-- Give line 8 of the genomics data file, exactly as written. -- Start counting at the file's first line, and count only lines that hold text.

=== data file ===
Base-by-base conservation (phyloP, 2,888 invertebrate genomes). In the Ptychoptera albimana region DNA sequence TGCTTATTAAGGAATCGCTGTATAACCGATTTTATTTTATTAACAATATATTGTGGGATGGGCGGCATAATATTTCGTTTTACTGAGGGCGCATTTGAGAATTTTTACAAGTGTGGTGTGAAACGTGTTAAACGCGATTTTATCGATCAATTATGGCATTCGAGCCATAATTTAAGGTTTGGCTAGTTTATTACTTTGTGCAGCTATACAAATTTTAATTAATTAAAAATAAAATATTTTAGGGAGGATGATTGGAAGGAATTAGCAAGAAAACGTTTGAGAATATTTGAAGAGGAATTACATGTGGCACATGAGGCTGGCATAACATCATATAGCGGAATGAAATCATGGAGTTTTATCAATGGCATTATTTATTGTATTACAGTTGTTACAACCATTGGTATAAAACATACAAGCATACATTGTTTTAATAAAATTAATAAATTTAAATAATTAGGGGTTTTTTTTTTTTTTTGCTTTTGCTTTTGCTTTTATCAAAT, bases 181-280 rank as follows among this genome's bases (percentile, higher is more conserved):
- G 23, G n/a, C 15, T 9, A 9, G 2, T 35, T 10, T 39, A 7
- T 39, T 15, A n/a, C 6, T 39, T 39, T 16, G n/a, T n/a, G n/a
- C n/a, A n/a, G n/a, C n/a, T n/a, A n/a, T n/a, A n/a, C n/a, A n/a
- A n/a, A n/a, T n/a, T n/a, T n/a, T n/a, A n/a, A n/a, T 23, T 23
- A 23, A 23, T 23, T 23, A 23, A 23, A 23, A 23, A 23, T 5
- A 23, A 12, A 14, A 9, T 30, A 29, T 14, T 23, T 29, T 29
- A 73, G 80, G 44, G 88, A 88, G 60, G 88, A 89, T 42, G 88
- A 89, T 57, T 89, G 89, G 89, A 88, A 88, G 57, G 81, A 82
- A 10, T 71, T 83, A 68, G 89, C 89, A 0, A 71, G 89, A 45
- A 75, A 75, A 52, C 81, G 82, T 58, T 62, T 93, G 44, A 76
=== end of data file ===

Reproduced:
- A 73, G 80, G 44, G 88, A 88, G 60, G 88, A 89, T 42, G 88